The other side of emotional distress

The other side of emotional distress

Traditionally the psychology He has devoted much effort to studying the negative and pathological aspects of the human being (anxiety, stress, depression, etc.), often neglecting the study of more positive aspects such as creativity, emotional intelligence, humor , wisdom, happiness, etc. Fortunately, new avenues of study have been created, such as the Positive Psychology, which investigates the bases of psychological well-being and happiness, as well as human strengths and virtues. Based on this knowledge and the professional experiences of many psychologists, philosophers, educators, etc., basic and easy to understand ideas can be extracted that, if we are able to put them into practice, will help us to Relativize our misfortunes and learn to see the half-full glass more times and not so many the half-empty glass.

The benefits of emotional distress

Paradoxically, emotional distress is a human condition, which has also been since the origins of humanity. So the question would be: Isn't emotional suffering inevitable, since we are human beings and have the ability to feel? The answer is no.

We should not confuse painful feelings and emotions with an emotional disorder. The former are inevitable and as real and natural as life itself, they also depend on adverse circumstances. If we live, it is inevitable that we suffer setbacks, setbacks, sadness, losses, frustration, worry, etc. All of them and many more are negative feelings of the human being and against them we can do little, except to claim our right to feel them and to let others know that we feel them.

Recently, the psychologist Joseph P. Forgas, from the University of New South Wales, has been able to find out that when we are sad or irritated certain brain functions appear that improve to better adapt to the situation. Some of these functions are:

Functions of our brain when we are sad or angry

Improve our memory

The bad mood makes us concentrate more and be more attentive to what is happening around us.

We are more rigorous in our judgments

When making a judgment about a social situation or a person, we fall into certain biases that influence our final opinion. People in a good mood tend to be too enthusiastic about their first impressions and don't pay attention to the rest of the information they can get.

It makes us less naive

For the same reason that bad mood makes us more precise in our judgments, it makes us more skeptical about the information we receive. Several studies have shown that people in a bad mood or more pessimistic are less likely to believe in urban rumors or legends.

We reject stereotypes

This skepticism that characterizes people who are in a bad mood, is positive in living with other cultures, because it largely eliminates our tendency to be guided by stereotypes.

We are more persevering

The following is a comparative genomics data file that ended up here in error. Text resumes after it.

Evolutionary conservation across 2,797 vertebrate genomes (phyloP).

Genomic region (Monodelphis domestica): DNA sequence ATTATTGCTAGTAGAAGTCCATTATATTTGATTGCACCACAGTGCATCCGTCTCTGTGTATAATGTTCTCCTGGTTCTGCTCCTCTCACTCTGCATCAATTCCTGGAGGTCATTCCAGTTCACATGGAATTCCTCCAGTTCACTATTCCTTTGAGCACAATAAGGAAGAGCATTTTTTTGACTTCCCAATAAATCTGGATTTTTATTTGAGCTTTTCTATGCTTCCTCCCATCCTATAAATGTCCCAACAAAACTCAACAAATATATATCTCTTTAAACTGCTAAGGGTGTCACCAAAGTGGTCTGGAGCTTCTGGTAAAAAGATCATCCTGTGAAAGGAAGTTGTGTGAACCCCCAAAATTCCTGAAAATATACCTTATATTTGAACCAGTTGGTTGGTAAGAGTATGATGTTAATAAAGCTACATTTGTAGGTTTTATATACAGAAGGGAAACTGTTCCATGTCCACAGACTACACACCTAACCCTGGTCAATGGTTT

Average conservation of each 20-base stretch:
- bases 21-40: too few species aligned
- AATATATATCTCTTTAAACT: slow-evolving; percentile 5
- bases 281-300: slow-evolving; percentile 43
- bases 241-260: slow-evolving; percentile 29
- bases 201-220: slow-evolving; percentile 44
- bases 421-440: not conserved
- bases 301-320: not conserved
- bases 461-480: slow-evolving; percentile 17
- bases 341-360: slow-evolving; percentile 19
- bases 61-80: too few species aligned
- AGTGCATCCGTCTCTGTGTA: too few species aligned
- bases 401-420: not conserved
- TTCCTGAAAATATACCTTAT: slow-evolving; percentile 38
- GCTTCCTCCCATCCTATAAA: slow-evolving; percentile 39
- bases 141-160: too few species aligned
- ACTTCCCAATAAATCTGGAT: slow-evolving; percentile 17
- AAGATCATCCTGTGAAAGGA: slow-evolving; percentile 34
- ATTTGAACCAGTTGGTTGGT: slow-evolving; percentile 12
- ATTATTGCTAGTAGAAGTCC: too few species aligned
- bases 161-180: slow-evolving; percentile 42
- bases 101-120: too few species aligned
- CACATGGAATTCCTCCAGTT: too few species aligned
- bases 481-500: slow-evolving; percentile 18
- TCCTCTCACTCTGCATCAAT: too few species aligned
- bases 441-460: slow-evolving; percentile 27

Sad or angry people are able to be more persevering in the performance of their tasks and get better results in these, because they are not willing to give up as easily as people who, at that time, are in a better mood.

We have certain advantages in our relationship with others

Although we can instinctively think that people who are in a bad mood are more unpleasant in their dealings with other people, the truth is that they are more careful, educated and attentive in their interpersonal strategies. People in a good mood are usually more direct and assertive in their responses, something that can be positive at times (especially in a negotiation) but has its counterparts: in certain situations your attitude may be too bold.

We are more equitable and more fair

According to various investigations, a positive mood can increase our selfishness, while negative moods make us more equitable in our judgments and, above all, more careful with external norms. Psychologists have found this after subjecting participants to various role plays: oddly enough, people with a worse mood are more respectful of moral standards and are more likely to reach consensus.

We are more persuasive

Moody people are more persuasive and influential than happy people. Since when we are sadder we pay more attention to external information, our capacity to generate empathy grows and, with it, our ability to convince people to accept our point of view.

The so-called emotional disorders, on the other hand, are disabling emotions that get in the way and block our goals in life, that undermine our health and affect our happiness and that of those around us. These emotional disorders such as depression, excessive anxiety, panic, uncontrolled anger, etc., to a large extent (not always) are caused by distorted thoughts, little adjusted to reality, too rigid and, above all, irrational. And from this we can do something, not only can we, we must do it.

We have to think that the cost (not only emotional) of feeling panic, anger, rage, self-pity, etc., is very great at all times. It is a huge effort dedicated to sabotage our well-being and happiness and that of others.